To Register For Our First Time Homebuyer and Credit Restoration Seminar on July 29 2017 Click Here

First-Time Home Buyers

Ultimate Guide: How to Invest in The Housing Market?

Ultimate Guide: How to Invest in The Housing Market?

Ultimate Guide: How to Invest in The Housing Market?

I know, I know – many of you have been hearing for years that many people lost money on their houses when the bubble burst a few years ago. It made investing in real estate, a scary proposition. Now that  the situation has changed, investors search for alternatives to diversify their stock and bond-laden portfolios and  many are turning towards the real estate market. Yes, there are loads of opportunities for those who want to buy real estate.

Why Invest in Housing Market?

Real estate can enhance the return profile of an investor’s portfolio, by offering them competitive risk-adjusted returns.


Another benefit of investing in the housing market is its diversification potential. In some cases, real estate has a low or negative correlation with other asset classes means when stocks go down, real estate often goes up.

An Ease of Down Payment

Investing in real estate gives an investor a benefit of ‘down payment’- a tool that is not available to stock market investors. For instance, if you buy a stock, you have to pay the full value at the time you place the order – unless you are buying on margin. On the contrast, paying a down payment on your real estate property, means that you can control the property, the minute the papers are signed, by only paying a fraction of its total value.

Kevin Finkel, VP of Resource Real Estate in Philadelphia says “Some are looking towards mid-ranged multifamily housing. This, together with the likelihood of rising interest rates, means that home ownership will remain depressed and affordable apartments will be in demand by the country’s workforce. With unemployment back to pre-recession levels, more and more young people will be leaving home and forming households, and they prefer to rent.”

Finkel added: With rental demand growing stronger, some investors are looking towards (mid-ranged) multifamily housing.

Charles Gross, equity and data analyst at Morning star in Chicago, says, in future multifamily housing will make up a big portion of a new housing construction – about 25% of all total home building during the next decade.

According to the FreddieMac 2017 Outlookmultifamily housing market will grow again this year but at a moderate pace, with California; Sacramento, Washington; Tacoma, Colorado; Colorado Springs, Portland, and Seattle leading urban markets-based on gross income growth.

Finkel added with rising construction costs, many real estate developers in the U.S are concentrating on building luxury multifamily units in urban downtowns that will deliver high rents. For renters who need more affordable choices, there aren’t a lot of options in the middle-income market. It would take years to create affordable single-family homes and apartments to meet demand.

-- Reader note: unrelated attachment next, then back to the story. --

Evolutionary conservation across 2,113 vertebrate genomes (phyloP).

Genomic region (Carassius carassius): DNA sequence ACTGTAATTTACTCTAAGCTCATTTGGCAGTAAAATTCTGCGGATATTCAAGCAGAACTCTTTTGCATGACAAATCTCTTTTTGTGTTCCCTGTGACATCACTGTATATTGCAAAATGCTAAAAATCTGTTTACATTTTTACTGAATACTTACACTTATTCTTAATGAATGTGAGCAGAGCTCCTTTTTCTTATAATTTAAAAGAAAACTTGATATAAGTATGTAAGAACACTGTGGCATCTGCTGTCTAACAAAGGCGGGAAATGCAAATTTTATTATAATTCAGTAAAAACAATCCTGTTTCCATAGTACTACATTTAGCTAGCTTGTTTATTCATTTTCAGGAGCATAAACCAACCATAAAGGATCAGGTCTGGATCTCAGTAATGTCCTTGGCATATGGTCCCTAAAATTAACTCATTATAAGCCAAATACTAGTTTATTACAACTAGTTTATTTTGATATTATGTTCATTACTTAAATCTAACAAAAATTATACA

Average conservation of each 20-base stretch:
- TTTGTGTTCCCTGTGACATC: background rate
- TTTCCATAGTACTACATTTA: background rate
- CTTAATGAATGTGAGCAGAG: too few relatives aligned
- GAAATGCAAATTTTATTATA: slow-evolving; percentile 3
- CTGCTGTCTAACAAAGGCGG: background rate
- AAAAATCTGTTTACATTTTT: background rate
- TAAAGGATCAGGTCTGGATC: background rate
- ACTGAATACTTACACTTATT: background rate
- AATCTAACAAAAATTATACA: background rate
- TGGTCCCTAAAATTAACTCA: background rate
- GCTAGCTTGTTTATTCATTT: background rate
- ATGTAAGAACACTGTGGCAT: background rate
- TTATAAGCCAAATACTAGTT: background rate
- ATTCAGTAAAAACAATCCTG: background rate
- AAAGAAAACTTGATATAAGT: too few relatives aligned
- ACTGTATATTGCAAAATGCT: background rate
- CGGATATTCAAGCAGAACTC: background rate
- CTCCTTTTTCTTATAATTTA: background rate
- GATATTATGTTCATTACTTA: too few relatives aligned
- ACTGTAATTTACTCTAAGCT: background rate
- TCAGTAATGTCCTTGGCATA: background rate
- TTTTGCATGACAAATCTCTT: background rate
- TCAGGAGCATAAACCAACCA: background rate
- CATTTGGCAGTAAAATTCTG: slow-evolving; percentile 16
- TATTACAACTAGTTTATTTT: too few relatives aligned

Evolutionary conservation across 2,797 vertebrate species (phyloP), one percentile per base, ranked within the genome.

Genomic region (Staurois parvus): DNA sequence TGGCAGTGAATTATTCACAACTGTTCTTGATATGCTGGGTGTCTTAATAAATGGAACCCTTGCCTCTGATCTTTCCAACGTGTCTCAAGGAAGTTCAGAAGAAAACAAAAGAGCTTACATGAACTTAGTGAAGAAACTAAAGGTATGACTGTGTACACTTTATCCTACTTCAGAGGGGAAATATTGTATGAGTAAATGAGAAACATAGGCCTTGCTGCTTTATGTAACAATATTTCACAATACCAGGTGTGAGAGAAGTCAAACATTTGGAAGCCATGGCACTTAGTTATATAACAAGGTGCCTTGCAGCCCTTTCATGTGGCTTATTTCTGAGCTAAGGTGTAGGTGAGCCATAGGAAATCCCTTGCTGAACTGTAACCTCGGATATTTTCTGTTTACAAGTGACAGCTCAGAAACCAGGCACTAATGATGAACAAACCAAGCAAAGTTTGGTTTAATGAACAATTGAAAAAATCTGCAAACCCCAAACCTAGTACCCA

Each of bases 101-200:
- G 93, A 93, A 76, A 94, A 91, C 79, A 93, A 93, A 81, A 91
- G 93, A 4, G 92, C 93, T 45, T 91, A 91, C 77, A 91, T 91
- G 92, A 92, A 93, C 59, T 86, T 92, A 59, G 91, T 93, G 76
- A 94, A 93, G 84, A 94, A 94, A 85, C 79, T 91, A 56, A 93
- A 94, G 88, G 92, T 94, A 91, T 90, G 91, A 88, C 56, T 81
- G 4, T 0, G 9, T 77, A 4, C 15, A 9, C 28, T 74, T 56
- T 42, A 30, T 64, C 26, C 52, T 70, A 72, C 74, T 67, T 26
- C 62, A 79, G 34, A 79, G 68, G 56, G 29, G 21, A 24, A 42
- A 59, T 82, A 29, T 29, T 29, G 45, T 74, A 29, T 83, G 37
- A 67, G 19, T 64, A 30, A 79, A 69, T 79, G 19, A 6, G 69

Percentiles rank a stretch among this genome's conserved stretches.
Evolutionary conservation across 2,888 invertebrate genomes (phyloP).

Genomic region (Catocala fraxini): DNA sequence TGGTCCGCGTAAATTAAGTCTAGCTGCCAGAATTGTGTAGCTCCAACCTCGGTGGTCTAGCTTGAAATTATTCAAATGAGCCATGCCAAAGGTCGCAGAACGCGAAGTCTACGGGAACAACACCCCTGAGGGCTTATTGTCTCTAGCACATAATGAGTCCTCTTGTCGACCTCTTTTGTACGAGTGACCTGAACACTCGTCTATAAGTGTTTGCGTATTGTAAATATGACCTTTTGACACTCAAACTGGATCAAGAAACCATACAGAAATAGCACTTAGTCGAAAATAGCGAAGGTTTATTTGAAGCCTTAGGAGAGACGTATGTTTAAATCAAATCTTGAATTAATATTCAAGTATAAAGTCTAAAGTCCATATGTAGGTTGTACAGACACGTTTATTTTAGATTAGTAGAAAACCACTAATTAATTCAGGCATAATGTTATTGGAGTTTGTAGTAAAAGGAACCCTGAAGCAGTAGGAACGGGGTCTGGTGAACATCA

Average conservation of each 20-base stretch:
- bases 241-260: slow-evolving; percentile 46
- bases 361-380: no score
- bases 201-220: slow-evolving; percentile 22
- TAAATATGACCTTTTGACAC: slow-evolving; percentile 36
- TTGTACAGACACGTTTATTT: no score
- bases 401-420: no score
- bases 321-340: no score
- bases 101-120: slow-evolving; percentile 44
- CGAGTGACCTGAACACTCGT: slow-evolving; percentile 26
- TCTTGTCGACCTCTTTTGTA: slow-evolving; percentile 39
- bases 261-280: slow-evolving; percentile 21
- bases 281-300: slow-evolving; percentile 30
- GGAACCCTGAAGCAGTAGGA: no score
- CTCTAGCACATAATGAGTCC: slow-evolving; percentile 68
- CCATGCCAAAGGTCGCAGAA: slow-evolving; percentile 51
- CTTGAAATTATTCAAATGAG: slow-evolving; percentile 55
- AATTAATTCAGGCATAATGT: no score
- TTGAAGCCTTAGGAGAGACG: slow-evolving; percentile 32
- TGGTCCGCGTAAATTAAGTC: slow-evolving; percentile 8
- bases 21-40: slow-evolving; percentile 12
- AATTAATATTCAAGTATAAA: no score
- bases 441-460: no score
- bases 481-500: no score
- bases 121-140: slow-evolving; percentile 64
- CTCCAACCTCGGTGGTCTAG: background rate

Finkel says, “The supply hasn’t been built for the past 15 years. Everything that is being built is high end, so there’s a real housing crisis in the middle.”

Consider Investing in Existing Units

Finkel says, “Many developers are focusing on building new luxury rentals. Investors should play the opposite spectrum and be wary of new development. When you build from the ground up, there’s so much money flying around. You could build something no one wants, have costs overrun or people stealing from you. Development is a very messy business. It takes a lot of risks.”

He added, “Most people don’t rent out their homes, so, it’s a consumer purchase of a commodity product, like buying a car, except with a house we are able to keep up the appreciation price because we are constantly putting money back into a home.”

Decide Your Comfortable Investment

Yuen Yung, Chief Executive Officer of Casoro Capital, says, “Consider on investing what your net worth allows you easily. Even large institutional investors such as pension and endowment funds generally limit their exposure in real estate to somewhere between 8 percent and 15 percent of their investment portfolio. Keep in mind that real estate is considered an illiquid asset, so carefully consider if you may need immediate access to your invested capital.”

Non-Direct Assets 

Gross also points to non-direct assets whereas many investors only look at investing in property. Roughly half of all lumber goes for new construction, remodeling, repair, and restoration.

Gross says “We think lumber is undervalued and the market is underestimating how much building is going to take place which needs lumber.”

Final Word

Capitalizing on multifamily housing units may be a good alternative to stocks and bonds. If you do decide to invest, contact with a trusted local realtor who can help you navigate the real estate market situation. They often know what is the right time to invest or when properties are about to go on the market. Will you be investing in multifamily housing units in the near future? Why or why not?

Quotes are taken from USNEWS